Initiation – Dublin Fringe Festival – Review

Initiation – Dublin Fringe Festival – Review
Initiation – Matthew Bratko & Frank Sweeney
Performances – 10 – 12 & 17 – 19 September, 22:00, €12
Other Performances – 5, 11, 12, 18 & 19 September, Midnight, €12

“Lock Your Door. Turn Off Your Lights. Begin Your Initiation.”

Productions of this type are often best seen without any prior knowledge of the event. There is an air of mystery to them and once you know the details they become a little more mundane. While we have made an effort not to give too much away, it might be best to skip to the final paragraph, unless you feel you need to know more about the particulars of the event!

This Fringe production takes the form of a zoom call. Once you get your ticket, you will be sent a shopping list of items that are required to attend. The items hint at the nature of the performance about to take place. You are required to dress in black clothing and wear a black hood!

On the zoom call, all you can see are the faces of the other members of the group. As they are all dressed as required, it creates an unusual ambience. The voices of the other members of the group are muted and the only voice you can hear is that of the host called simply ‘Initiation’. You are required to darken the room you are in and then the performance begins.

At the start of the production, a disembodied voice tells you that you can leave the call at any stage. Also, you are not guaranteed to make it to the end of the performance. If you wish to hear the ending, you will be required to carry out a number of tasks. These tasks take the form of dares, some involving a small amount of pain and others inducing the gag reflex, so it is not for the faint of heart!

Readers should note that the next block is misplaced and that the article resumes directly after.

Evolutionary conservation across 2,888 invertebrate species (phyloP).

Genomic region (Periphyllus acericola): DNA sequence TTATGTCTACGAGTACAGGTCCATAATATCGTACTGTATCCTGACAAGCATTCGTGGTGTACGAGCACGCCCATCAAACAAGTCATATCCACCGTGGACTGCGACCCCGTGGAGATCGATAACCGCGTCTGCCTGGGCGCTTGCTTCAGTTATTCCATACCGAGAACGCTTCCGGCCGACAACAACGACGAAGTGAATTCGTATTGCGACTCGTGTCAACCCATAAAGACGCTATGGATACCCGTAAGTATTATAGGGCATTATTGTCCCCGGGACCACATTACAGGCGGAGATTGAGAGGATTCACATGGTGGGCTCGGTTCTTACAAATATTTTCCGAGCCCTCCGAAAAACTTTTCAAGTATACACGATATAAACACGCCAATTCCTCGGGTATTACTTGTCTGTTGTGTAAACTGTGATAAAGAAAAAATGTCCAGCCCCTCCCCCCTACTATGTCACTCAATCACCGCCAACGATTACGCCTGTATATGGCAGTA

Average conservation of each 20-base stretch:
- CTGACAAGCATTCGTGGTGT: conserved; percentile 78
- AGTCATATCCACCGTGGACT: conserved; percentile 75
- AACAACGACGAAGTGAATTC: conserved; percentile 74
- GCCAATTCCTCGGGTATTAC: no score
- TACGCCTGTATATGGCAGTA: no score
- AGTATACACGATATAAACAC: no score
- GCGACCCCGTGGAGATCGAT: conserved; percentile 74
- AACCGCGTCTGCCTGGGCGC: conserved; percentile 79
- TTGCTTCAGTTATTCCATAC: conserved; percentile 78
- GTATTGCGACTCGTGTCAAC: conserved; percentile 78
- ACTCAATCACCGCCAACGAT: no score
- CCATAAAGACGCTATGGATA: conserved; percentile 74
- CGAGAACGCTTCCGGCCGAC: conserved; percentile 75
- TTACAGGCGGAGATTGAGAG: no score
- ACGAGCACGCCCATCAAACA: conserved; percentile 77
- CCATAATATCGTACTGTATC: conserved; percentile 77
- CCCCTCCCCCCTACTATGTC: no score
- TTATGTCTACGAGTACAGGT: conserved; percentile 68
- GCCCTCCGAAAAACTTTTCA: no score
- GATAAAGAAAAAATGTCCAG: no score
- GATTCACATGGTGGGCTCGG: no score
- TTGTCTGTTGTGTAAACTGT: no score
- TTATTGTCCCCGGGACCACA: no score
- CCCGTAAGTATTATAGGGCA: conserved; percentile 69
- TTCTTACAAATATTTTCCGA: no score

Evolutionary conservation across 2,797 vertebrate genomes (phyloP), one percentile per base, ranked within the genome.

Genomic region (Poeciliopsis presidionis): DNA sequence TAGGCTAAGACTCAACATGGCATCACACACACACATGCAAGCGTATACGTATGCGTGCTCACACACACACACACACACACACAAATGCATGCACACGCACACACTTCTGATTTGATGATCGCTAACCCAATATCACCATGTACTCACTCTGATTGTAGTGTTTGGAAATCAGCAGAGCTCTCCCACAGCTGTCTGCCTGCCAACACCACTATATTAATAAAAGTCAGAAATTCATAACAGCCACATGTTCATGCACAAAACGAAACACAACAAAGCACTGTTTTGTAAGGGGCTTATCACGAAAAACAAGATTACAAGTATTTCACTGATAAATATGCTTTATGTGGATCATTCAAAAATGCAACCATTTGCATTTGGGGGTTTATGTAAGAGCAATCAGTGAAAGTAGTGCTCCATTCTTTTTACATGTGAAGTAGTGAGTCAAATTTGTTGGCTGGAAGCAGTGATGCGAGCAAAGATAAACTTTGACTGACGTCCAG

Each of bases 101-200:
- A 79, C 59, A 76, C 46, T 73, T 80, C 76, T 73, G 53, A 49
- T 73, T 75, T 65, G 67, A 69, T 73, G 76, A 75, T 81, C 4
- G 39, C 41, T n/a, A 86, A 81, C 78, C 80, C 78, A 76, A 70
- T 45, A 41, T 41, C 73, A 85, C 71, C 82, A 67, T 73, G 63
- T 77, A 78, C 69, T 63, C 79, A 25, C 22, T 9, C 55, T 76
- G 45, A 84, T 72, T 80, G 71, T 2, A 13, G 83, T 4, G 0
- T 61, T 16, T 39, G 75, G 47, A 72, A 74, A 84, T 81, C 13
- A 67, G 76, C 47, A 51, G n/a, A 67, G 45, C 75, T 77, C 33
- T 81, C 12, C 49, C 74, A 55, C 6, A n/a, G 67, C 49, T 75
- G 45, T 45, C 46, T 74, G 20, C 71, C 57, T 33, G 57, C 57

The production is a guided meditation of sorts. It starts with the voice telling you about a night you visited a nightclub. You make your way past the bouncers and visit the world inside the doors. Once there, you hear all the typical sounds of this suave destination… but there is more going on than you suspect and you are quickly propelled into a world beneath the surface.

This is an unusual and inventive production. If it were not for the pandemic, it may have arrived in a different format or have taken place in person. While at the start of the production, you are most definitely in your kitchen or sitting room, it does manage to transport you to a different world. The disembodied voice that guides you on this trip to the other side is that of Matthew Bratko, and his constant and unnerving delivery is almost hypnotic. If your weekly zoom quiz night has gone more than a bit stale or you’re just looking for something left of centre, this production more than fits the bill!




Categories: Festivals, Header, Theatre, Theatre Review

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